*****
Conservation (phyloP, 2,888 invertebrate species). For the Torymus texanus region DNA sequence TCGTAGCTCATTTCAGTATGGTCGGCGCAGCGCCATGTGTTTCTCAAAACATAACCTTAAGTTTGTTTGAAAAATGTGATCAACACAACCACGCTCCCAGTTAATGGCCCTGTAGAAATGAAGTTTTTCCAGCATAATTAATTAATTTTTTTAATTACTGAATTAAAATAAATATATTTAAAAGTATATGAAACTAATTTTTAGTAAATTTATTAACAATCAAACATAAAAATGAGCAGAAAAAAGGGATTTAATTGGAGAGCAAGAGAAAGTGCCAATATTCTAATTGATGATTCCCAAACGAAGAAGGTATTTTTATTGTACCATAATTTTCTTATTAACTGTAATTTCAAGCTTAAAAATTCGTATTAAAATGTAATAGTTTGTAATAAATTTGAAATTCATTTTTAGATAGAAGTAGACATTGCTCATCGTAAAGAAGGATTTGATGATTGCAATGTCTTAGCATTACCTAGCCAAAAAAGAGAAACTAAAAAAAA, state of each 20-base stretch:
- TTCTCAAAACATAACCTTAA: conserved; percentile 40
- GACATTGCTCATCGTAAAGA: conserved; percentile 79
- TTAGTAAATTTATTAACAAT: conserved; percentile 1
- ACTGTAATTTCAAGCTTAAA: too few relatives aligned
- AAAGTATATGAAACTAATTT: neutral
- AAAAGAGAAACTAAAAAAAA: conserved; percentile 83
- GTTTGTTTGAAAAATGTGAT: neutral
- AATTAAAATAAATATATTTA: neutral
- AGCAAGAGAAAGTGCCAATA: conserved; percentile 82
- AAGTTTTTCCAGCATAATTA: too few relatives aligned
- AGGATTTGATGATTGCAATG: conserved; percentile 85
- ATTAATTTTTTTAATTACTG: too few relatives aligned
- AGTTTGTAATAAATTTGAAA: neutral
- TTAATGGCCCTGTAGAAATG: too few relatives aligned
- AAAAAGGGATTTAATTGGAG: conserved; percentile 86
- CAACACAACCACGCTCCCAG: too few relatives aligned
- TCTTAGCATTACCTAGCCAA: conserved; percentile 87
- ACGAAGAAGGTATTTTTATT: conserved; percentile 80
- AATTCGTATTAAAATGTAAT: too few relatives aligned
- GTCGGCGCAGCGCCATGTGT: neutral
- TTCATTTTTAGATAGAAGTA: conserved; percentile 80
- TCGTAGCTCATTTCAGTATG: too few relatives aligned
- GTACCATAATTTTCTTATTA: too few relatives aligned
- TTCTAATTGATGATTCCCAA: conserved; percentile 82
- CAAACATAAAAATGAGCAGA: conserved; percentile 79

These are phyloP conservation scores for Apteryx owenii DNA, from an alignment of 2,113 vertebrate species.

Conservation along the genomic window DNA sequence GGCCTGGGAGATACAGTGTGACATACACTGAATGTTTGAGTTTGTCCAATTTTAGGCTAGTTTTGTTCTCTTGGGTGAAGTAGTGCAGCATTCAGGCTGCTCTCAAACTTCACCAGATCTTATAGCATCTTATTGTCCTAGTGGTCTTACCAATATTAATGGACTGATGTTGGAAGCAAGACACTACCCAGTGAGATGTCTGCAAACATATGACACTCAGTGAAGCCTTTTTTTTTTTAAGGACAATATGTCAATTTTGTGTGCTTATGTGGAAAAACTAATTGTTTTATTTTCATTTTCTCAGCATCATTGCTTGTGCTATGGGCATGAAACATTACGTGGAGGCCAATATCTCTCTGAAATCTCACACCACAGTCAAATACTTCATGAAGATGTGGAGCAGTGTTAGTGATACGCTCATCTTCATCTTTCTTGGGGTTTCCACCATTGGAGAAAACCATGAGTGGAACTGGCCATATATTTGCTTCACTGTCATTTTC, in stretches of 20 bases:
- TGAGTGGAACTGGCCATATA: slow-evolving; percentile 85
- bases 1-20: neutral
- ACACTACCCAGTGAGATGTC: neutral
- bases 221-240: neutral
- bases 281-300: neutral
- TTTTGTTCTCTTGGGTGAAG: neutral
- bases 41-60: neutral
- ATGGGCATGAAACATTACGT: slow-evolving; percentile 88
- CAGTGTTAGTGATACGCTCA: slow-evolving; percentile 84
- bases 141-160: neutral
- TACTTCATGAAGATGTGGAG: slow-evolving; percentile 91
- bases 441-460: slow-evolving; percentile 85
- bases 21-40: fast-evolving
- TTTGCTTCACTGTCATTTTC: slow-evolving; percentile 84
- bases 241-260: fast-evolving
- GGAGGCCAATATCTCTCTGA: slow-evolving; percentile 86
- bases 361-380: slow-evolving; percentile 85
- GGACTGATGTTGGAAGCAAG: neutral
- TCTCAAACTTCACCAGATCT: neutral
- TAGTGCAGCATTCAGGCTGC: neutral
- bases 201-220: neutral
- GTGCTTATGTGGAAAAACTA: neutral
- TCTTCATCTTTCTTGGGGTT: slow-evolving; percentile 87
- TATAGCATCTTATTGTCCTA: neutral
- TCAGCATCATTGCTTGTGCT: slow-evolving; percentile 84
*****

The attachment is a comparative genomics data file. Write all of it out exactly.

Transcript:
Conservation (phyloP, 2,888 invertebrate species). For the Torymus texanus region DNA sequence TCGTAGCTCATTTCAGTATGGTCGGCGCAGCGCCATGTGTTTCTCAAAACATAACCTTAAGTTTGTTTGAAAAATGTGATCAACACAACCACGCTCCCAGTTAATGGCCCTGTAGAAATGAAGTTTTTCCAGCATAATTAATTAATTTTTTTAATTACTGAATTAAAATAAATATATTTAAAAGTATATGAAACTAATTTTTAGTAAATTTATTAACAATCAAACATAAAAATGAGCAGAAAAAAGGGATTTAATTGGAGAGCAAGAGAAAGTGCCAATATTCTAATTGATGATTCCCAAACGAAGAAGGTATTTTTATTGTACCATAATTTTCTTATTAACTGTAATTTCAAGCTTAAAAATTCGTATTAAAATGTAATAGTTTGTAATAAATTTGAAATTCATTTTTAGATAGAAGTAGACATTGCTCATCGTAAAGAAGGATTTGATGATTGCAATGTCTTAGCATTACCTAGCCAAAAAAGAGAAACTAAAAAAAA, state of each 20-base stretch:
- TTCTCAAAACATAACCTTAA: conserved; percentile 40
- GACATTGCTCATCGTAAAGA: conserved; percentile 79
- TTAGTAAATTTATTAACAAT: conserved; percentile 1
- ACTGTAATTTCAAGCTTAAA: too few relatives aligned
- AAAGTATATGAAACTAATTT: neutral
- AAAAGAGAAACTAAAAAAAA: conserved; percentile 83
- GTTTGTTTGAAAAATGTGAT: neutral
- AATTAAAATAAATATATTTA: neutral
- AGCAAGAGAAAGTGCCAATA: conserved; percentile 82
- AAGTTTTTCCAGCATAATTA: too few relatives aligned
- AGGATTTGATGATTGCAATG: conserved; percentile 85
- ATTAATTTTTTTAATTACTG: too few relatives aligned
- AGTTTGTAATAAATTTGAAA: neutral
- TTAATGGCCCTGTAGAAATG: too few relatives aligned
- AAAAAGGGATTTAATTGGAG: conserved; percentile 86
- CAACACAACCACGCTCCCAG: too few relatives aligned
- TCTTAGCATTACCTAGCCAA: conserved; percentile 87
- ACGAAGAAGGTATTTTTATT: conserved; percentile 80
- AATTCGTATTAAAATGTAAT: too few relatives aligned
- GTCGGCGCAGCGCCATGTGT: neutral
- TTCATTTTTAGATAGAAGTA: conserved; percentile 80
- TCGTAGCTCATTTCAGTATG: too few relatives aligned
- GTACCATAATTTTCTTATTA: too few relatives aligned
- TTCTAATTGATGATTCCCAA: conserved; percentile 82
- CAAACATAAAAATGAGCAGA: conserved; percentile 79

These are phyloP conservation scores for Apteryx owenii DNA, from an alignment of 2,113 vertebrate species.

Conservation along the genomic window DNA sequence GGCCTGGGAGATACAGTGTGACATACACTGAATGTTTGAGTTTGTCCAATTTTAGGCTAGTTTTGTTCTCTTGGGTGAAGTAGTGCAGCATTCAGGCTGCTCTCAAACTTCACCAGATCTTATAGCATCTTATTGTCCTAGTGGTCTTACCAATATTAATGGACTGATGTTGGAAGCAAGACACTACCCAGTGAGATGTCTGCAAACATATGACACTCAGTGAAGCCTTTTTTTTTTTAAGGACAATATGTCAATTTTGTGTGCTTATGTGGAAAAACTAATTGTTTTATTTTCATTTTCTCAGCATCATTGCTTGTGCTATGGGCATGAAACATTACGTGGAGGCCAATATCTCTCTGAAATCTCACACCACAGTCAAATACTTCATGAAGATGTGGAGCAGTGTTAGTGATACGCTCATCTTCATCTTTCTTGGGGTTTCCACCATTGGAGAAAACCATGAGTGGAACTGGCCATATATTTGCTTCACTGTCATTTTC, in stretches of 20 bases:
- TGAGTGGAACTGGCCATATA: slow-evolving; percentile 85
- bases 1-20: neutral
- ACACTACCCAGTGAGATGTC: neutral
- bases 221-240: neutral
- bases 281-300: neutral
- TTTTGTTCTCTTGGGTGAAG: neutral
- bases 41-60: neutral
- ATGGGCATGAAACATTACGT: slow-evolving; percentile 88
- CAGTGTTAGTGATACGCTCA: slow-evolving; percentile 84
- bases 141-160: neutral
- TACTTCATGAAGATGTGGAG: slow-evolving; percentile 91
- bases 441-460: slow-evolving; percentile 85
- bases 21-40: fast-evolving
- TTTGCTTCACTGTCATTTTC: slow-evolving; percentile 84
- bases 241-260: fast-evolving
- GGAGGCCAATATCTCTCTGA: slow-evolving; percentile 86
- bases 361-380: slow-evolving; percentile 85
- GGACTGATGTTGGAAGCAAG: neutral
- TCTCAAACTTCACCAGATCT: neutral
- TAGTGCAGCATTCAGGCTGC: neutral
- bases 201-220: neutral
- GTGCTTATGTGGAAAAACTA: neutral
- TCTTCATCTTTCTTGGGGTT: slow-evolving; percentile 87
- TATAGCATCTTATTGTCCTA: neutral
- TCAGCATCATTGCTTGTGCT: slow-evolving; percentile 84